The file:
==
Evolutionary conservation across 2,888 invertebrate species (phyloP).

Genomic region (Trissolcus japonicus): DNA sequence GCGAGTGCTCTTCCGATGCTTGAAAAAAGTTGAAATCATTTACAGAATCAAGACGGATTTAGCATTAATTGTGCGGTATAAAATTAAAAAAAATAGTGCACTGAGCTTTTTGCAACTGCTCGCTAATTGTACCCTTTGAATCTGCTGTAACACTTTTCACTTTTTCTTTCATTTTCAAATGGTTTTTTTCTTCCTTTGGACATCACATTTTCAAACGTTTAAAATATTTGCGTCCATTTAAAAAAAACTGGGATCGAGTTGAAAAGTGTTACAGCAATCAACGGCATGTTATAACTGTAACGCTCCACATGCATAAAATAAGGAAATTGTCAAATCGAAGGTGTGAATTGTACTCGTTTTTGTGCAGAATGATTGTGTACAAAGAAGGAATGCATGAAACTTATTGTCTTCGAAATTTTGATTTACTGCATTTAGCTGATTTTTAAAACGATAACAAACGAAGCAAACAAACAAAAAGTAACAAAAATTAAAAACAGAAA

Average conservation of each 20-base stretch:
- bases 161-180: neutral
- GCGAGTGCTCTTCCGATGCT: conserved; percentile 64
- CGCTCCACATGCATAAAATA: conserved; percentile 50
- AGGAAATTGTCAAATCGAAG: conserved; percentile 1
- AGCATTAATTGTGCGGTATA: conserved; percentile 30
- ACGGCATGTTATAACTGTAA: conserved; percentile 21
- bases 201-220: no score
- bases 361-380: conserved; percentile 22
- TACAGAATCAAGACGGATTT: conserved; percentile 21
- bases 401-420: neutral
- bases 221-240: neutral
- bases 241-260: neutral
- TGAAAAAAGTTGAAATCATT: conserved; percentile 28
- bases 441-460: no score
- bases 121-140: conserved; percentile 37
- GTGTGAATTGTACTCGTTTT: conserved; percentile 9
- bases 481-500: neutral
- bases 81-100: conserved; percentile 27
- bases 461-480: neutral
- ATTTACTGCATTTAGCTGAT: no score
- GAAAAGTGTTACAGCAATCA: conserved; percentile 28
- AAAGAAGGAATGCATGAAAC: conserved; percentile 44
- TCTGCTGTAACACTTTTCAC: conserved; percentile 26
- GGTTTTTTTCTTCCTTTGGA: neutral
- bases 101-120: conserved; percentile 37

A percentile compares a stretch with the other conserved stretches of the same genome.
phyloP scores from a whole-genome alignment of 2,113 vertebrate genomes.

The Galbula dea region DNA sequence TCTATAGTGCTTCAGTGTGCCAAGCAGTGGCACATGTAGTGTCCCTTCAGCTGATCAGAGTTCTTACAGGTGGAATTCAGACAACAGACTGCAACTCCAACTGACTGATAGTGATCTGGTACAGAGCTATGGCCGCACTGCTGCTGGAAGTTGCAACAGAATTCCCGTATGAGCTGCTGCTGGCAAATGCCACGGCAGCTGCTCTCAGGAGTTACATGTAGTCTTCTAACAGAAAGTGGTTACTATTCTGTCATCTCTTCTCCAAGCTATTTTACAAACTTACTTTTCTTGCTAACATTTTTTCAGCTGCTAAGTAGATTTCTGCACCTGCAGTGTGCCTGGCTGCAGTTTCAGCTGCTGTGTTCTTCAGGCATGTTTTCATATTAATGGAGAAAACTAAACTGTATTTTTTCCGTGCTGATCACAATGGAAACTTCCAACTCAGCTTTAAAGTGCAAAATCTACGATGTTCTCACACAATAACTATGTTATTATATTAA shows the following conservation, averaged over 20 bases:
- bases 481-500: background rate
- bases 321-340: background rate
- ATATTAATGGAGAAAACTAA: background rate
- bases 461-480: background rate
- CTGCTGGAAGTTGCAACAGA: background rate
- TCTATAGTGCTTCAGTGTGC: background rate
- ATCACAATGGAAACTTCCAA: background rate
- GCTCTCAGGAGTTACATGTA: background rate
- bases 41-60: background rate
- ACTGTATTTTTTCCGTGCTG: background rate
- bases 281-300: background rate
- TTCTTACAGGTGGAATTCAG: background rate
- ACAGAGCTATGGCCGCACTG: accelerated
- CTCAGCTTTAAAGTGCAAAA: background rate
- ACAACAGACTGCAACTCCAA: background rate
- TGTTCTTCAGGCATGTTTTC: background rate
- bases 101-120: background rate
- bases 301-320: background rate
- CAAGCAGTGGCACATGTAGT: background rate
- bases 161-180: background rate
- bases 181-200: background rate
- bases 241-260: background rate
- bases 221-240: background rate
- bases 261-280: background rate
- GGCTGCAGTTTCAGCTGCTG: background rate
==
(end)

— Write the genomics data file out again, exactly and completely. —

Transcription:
Evolutionary conservation across 2,888 invertebrate species (phyloP).

Genomic region (Trissolcus japonicus): DNA sequence GCGAGTGCTCTTCCGATGCTTGAAAAAAGTTGAAATCATTTACAGAATCAAGACGGATTTAGCATTAATTGTGCGGTATAAAATTAAAAAAAATAGTGCACTGAGCTTTTTGCAACTGCTCGCTAATTGTACCCTTTGAATCTGCTGTAACACTTTTCACTTTTTCTTTCATTTTCAAATGGTTTTTTTCTTCCTTTGGACATCACATTTTCAAACGTTTAAAATATTTGCGTCCATTTAAAAAAAACTGGGATCGAGTTGAAAAGTGTTACAGCAATCAACGGCATGTTATAACTGTAACGCTCCACATGCATAAAATAAGGAAATTGTCAAATCGAAGGTGTGAATTGTACTCGTTTTTGTGCAGAATGATTGTGTACAAAGAAGGAATGCATGAAACTTATTGTCTTCGAAATTTTGATTTACTGCATTTAGCTGATTTTTAAAACGATAACAAACGAAGCAAACAAACAAAAAGTAACAAAAATTAAAAACAGAAA

Average conservation of each 20-base stretch:
- bases 161-180: neutral
- GCGAGTGCTCTTCCGATGCT: conserved; percentile 64
- CGCTCCACATGCATAAAATA: conserved; percentile 50
- AGGAAATTGTCAAATCGAAG: conserved; percentile 1
- AGCATTAATTGTGCGGTATA: conserved; percentile 30
- ACGGCATGTTATAACTGTAA: conserved; percentile 21
- bases 201-220: no score
- bases 361-380: conserved; percentile 22
- TACAGAATCAAGACGGATTT: conserved; percentile 21
- bases 401-420: neutral
- bases 221-240: neutral
- bases 241-260: neutral
- TGAAAAAAGTTGAAATCATT: conserved; percentile 28
- bases 441-460: no score
- bases 121-140: conserved; percentile 37
- GTGTGAATTGTACTCGTTTT: conserved; percentile 9
- bases 481-500: neutral
- bases 81-100: conserved; percentile 27
- bases 461-480: neutral
- ATTTACTGCATTTAGCTGAT: no score
- GAAAAGTGTTACAGCAATCA: conserved; percentile 28
- AAAGAAGGAATGCATGAAAC: conserved; percentile 44
- TCTGCTGTAACACTTTTCAC: conserved; percentile 26
- GGTTTTTTTCTTCCTTTGGA: neutral
- bases 101-120: conserved; percentile 37

A percentile compares a stretch with the other conserved stretches of the same genome.
phyloP scores from a whole-genome alignment of 2,113 vertebrate genomes.

The Galbula dea region DNA sequence TCTATAGTGCTTCAGTGTGCCAAGCAGTGGCACATGTAGTGTCCCTTCAGCTGATCAGAGTTCTTACAGGTGGAATTCAGACAACAGACTGCAACTCCAACTGACTGATAGTGATCTGGTACAGAGCTATGGCCGCACTGCTGCTGGAAGTTGCAACAGAATTCCCGTATGAGCTGCTGCTGGCAAATGCCACGGCAGCTGCTCTCAGGAGTTACATGTAGTCTTCTAACAGAAAGTGGTTACTATTCTGTCATCTCTTCTCCAAGCTATTTTACAAACTTACTTTTCTTGCTAACATTTTTTCAGCTGCTAAGTAGATTTCTGCACCTGCAGTGTGCCTGGCTGCAGTTTCAGCTGCTGTGTTCTTCAGGCATGTTTTCATATTAATGGAGAAAACTAAACTGTATTTTTTCCGTGCTGATCACAATGGAAACTTCCAACTCAGCTTTAAAGTGCAAAATCTACGATGTTCTCACACAATAACTATGTTATTATATTAA shows the following conservation, averaged over 20 bases:
- bases 481-500: background rate
- bases 321-340: background rate
- ATATTAATGGAGAAAACTAA: background rate
- bases 461-480: background rate
- CTGCTGGAAGTTGCAACAGA: background rate
- TCTATAGTGCTTCAGTGTGC: background rate
- ATCACAATGGAAACTTCCAA: background rate
- GCTCTCAGGAGTTACATGTA: background rate
- bases 41-60: background rate
- ACTGTATTTTTTCCGTGCTG: background rate
- bases 281-300: background rate
- TTCTTACAGGTGGAATTCAG: background rate
- ACAGAGCTATGGCCGCACTG: accelerated
- CTCAGCTTTAAAGTGCAAAA: background rate
- ACAACAGACTGCAACTCCAA: background rate
- TGTTCTTCAGGCATGTTTTC: background rate
- bases 101-120: background rate
- bases 301-320: background rate
- CAAGCAGTGGCACATGTAGT: background rate
- bases 161-180: background rate
- bases 181-200: background rate
- bases 241-260: background rate
- bases 221-240: background rate
- bases 261-280: background rate
- GGCTGCAGTTTCAGCTGCTG: background rate